JWARP  Vol.4 No.12 , December 2012
Studies on Twin Micro-Watersheds, Melekote and Rajagatta Dodballapur Taluk, Bangalore Rural District, Karnataka State through Morphometry, Land Formation and Water Quality
ABSTRACT
The paper discusses assessment of various chemical constituents present in groundwater besides morphology, and land form characteristics of twin micro-watersheds (viz., Melekote and Rajaghatta) Dodballapur Taluk, (Karnataka) coming under semi-arid climatic zone. Farmers who are mainly depending on agricultural yields for their living are disappointed due to vagaries of monsoons and undependable rainfall. This is particularly so in arid and semi-arid regions. These regions suffer from water scarcity, soil degradation, low crop yield, high soil erosion and gradual depletion of soil fertility. All these factors culminate in planning for conservation and storage of water in small watersheds for future needs, i.e., during drought conditions. In many areas, it is observed that the water table levels are declining resulting in problems of increased concentration of solutes and deterioration of groundwater quality. All aspects of hydrological studies are covered in relation to watershed management in order to formulate strategies for sustainable agricultural development. Morphometry, landform and topography play an important role in understanding the hydrological response of any watershed. Quantitative morphometric analysis has been carried out on the watershed along with landform and topographical study.

Cite this paper
S. Ramachandraiah, M. Inayathulla, P. Nagaraj, G. Ranganna and R. Druvashree, "Studies on Twin Micro-Watersheds, Melekote and Rajagatta Dodballapur Taluk, Bangalore Rural District, Karnataka State through Morphometry, Land Formation and Water Quality," Journal of Water Resource and Protection, Vol. 4 No. 12, 2012, pp. 1071-1078. doi: 10.4236/jwarp.2012.412123.
References
[1]   I. Zavoinu, “Morphometry of Drainage Basins,” Elsevier, Amstedam, 1985, p. 238

[2]   R. J. Chorley, “The Drainage Basin as the Fundamental Geomorphic Units,” Water, Earth and Man: A Synthesis of Hydrology, Geomorphology and Socio-Economic Geography, Methuen and Co Ltd., London, 1969, p. 588.

[3]   M. Evenari, “The Nagev: The Challenge of a Desert,” Oxford University Press, Oxford, 1971.

[4]   A. Agarwal and S. Narain, “Rise and fall Water Harvesting,” Dying Wisdom, 4th Report, Centre for Science and Environment, New Delhi, 1997, pp. 269-312.

[5]   J. Krishnamurthy, G. Srinivas, V. Jayaraman and M. G. Chandrashekar, “Influence of Rock Types and Structures in the Development of a Drainage Networks in Typical Hardrock Terrain,” ITC Journal, Vol. 3, No. 4, 1996, pp. 252-259.

[6]   A. N. Strahler, “Quantitive Analysis of Watershed Geomorphology,” Transaction of the American Geophysical Union, Vol. 38, No. 6, 1957, pp. 913-920. doi:10.1029/TR038i006p00913

[7]   C. R. Horton, “Erosional Development of Streams and Their Drainage Basins: Hydrophysical Approach to Quantitative Morphology,” Geological Society of America Bulletin, Vol. 56, No. 3, 1945, pp. 275-370. doi:10.1130/0016-7606(1945)56[275:EDOSAT]2.0.CO;2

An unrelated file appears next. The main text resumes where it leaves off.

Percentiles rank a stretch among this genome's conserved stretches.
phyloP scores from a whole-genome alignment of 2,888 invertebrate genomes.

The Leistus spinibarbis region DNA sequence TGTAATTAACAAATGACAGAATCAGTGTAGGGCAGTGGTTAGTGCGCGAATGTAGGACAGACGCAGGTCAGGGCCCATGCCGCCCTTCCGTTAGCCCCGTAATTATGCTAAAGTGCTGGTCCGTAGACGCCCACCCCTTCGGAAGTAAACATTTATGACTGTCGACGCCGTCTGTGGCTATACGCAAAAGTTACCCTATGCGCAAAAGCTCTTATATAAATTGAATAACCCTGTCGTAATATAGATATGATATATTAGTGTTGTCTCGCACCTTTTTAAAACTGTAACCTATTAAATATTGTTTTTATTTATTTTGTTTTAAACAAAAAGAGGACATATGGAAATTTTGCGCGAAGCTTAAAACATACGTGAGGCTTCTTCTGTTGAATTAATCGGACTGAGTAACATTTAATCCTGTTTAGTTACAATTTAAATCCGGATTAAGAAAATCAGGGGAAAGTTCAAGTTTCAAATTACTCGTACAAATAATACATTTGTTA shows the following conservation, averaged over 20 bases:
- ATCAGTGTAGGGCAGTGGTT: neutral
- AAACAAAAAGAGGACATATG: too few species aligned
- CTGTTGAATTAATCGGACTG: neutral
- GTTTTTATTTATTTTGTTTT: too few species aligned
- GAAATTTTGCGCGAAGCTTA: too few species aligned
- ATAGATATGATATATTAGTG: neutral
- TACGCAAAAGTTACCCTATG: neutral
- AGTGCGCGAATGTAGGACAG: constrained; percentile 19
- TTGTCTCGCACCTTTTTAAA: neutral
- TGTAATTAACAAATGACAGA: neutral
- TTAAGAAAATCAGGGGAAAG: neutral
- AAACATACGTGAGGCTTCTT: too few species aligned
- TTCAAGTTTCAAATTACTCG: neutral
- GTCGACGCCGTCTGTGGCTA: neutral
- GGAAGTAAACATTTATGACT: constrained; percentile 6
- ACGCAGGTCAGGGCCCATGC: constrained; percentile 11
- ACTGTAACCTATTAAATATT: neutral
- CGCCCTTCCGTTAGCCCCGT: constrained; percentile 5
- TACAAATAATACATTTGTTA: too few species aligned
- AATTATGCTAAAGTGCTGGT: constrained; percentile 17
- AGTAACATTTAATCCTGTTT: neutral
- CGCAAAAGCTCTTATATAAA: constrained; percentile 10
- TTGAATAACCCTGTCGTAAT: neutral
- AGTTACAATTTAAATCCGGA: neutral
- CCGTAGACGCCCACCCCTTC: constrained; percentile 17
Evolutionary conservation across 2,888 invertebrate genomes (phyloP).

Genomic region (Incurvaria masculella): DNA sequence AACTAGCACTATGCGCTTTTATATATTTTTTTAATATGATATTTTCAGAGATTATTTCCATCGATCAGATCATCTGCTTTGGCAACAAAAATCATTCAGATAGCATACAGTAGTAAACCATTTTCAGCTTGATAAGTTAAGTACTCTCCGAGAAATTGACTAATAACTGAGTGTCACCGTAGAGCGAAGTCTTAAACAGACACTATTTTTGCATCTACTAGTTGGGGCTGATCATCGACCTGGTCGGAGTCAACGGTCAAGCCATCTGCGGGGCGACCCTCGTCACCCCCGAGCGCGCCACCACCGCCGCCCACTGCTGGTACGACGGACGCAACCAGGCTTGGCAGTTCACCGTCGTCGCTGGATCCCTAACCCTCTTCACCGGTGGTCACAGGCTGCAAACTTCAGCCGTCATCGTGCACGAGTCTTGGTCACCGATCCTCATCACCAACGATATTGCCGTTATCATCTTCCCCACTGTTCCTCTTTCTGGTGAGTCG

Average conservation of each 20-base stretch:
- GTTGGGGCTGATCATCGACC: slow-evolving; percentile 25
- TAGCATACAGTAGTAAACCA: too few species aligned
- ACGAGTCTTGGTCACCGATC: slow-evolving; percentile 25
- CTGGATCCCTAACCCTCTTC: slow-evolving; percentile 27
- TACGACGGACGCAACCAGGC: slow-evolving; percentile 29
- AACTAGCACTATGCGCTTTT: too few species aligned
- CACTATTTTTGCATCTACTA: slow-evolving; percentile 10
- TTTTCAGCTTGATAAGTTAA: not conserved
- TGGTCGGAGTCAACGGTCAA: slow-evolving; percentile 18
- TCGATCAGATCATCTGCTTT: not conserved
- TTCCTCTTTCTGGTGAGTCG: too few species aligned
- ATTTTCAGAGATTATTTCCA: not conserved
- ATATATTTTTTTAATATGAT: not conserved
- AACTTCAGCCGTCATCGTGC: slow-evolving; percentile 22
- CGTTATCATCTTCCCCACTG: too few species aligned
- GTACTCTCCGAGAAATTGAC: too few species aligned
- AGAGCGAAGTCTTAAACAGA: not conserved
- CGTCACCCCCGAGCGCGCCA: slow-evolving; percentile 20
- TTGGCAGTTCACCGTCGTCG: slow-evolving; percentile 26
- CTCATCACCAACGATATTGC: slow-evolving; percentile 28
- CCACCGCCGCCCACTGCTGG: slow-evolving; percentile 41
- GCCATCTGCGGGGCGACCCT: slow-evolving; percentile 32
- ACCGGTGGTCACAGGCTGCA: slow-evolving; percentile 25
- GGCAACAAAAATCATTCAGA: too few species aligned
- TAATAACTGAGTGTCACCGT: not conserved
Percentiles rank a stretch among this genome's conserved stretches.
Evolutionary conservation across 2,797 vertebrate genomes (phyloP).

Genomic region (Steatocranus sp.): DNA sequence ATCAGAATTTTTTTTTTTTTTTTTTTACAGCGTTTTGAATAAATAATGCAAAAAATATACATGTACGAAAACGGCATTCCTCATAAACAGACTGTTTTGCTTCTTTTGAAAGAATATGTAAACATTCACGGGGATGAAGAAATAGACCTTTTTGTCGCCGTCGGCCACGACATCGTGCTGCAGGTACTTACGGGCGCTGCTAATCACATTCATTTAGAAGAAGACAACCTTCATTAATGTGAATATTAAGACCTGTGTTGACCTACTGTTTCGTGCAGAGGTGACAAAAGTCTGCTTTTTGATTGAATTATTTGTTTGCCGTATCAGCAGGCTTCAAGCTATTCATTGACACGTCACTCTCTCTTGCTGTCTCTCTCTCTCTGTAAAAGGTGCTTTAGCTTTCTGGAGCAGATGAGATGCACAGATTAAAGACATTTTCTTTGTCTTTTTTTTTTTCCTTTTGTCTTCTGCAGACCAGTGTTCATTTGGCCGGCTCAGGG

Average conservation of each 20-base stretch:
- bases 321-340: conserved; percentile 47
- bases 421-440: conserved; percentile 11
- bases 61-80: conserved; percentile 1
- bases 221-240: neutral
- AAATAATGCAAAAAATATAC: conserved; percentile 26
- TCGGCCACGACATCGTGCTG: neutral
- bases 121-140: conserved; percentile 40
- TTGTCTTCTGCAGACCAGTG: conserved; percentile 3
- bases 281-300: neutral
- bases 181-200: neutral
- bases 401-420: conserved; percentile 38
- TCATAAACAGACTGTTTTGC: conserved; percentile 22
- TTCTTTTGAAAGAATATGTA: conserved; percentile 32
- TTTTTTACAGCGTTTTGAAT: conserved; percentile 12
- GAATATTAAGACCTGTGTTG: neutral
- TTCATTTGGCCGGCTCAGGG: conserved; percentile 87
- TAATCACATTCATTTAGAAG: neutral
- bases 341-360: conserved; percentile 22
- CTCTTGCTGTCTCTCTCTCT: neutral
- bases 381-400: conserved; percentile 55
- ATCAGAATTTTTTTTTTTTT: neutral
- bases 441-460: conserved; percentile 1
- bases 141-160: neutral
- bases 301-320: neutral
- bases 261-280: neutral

[8]   A. N. Strahler, “Quantitive Geomorphology of Drainage Basin and Channel Networks,” In: V. T. Chow, Ed., Hand Book of Applied Hydrology, McGraw Hill Book Co., New York, 1964, pp. 439-476.

[9]   B. B. S. and R. P. Gupta, “Applied Hydrogeology of Fractured Rocks,” Kluwer Academic Publishers, New York, 1999.

[10]   R. K. Jaiswal, J. Krishnamurthy, S. Mukherjee and M. Sameena, “Role of Landform and Topographyin the Development of Drainage Networks,” Hydrology Journal, Vol. 30, No. 1-2, 2007, pp. 1-13.

[11]   J. D. Hem, “Study and Interpretation of the Chemical Characteristics of Natural Water,” U S Geol. Water Supply Paper 2254, Scientific Publishers, Jodhpur, 1991.

[12]   A. M. Piper, “A Graphic Procedure in the Geochemical Interpretation of Water Analysis,” Groundwater Note No. 12, US Geological Survey, 1953.

[13]   A. V. Shivapur, M. Ish, B. K. Purandara and I. T. Shirkol, “Comparative Study on Bennihalla and Bedthi Catchment through the Analysis of Their Morphology, Land Form and Topographic Characterstics,” Society for Hydraulics Journal of Hydraulic Engineering Vol. 16, No. 1, 2010, pp. 69-78.

[14]   C. Sadashivaiah, E. R. Ramakrishnaiah and G. Ranganna, “Hydrochemical Analysis and Evaluation of Groundwater Quality in Tumkur Taluk,” International Journal of Environmental Research and Public Health, Vol. 5, No. 3, 2008, pp. 158-164. doi:10.3390/ijerph5030158

[15]   A. Shahul Hameed and N. B. Narashimhaprasad, “Hydro-Chemical Assement and Ground Water Recharge Mechanissm in the Humid Tropics,” Jouranl of Environmental Science and Engineering, Vol. 50, No. 4, 2008, pp. 263-270.

[16]   B. K. Handa, “Natural Waters, Their Geochemistry Pollution and Treatment,” 2nd Tech Manual, Central Ground Water Board, New Delhi, 1975.

[17]   Anon, “Karnataka at a Glance,” 8th Report, Directorate of Economics and Stastics, Government of Karnataka, Bangalore, 2010.

 
 
Top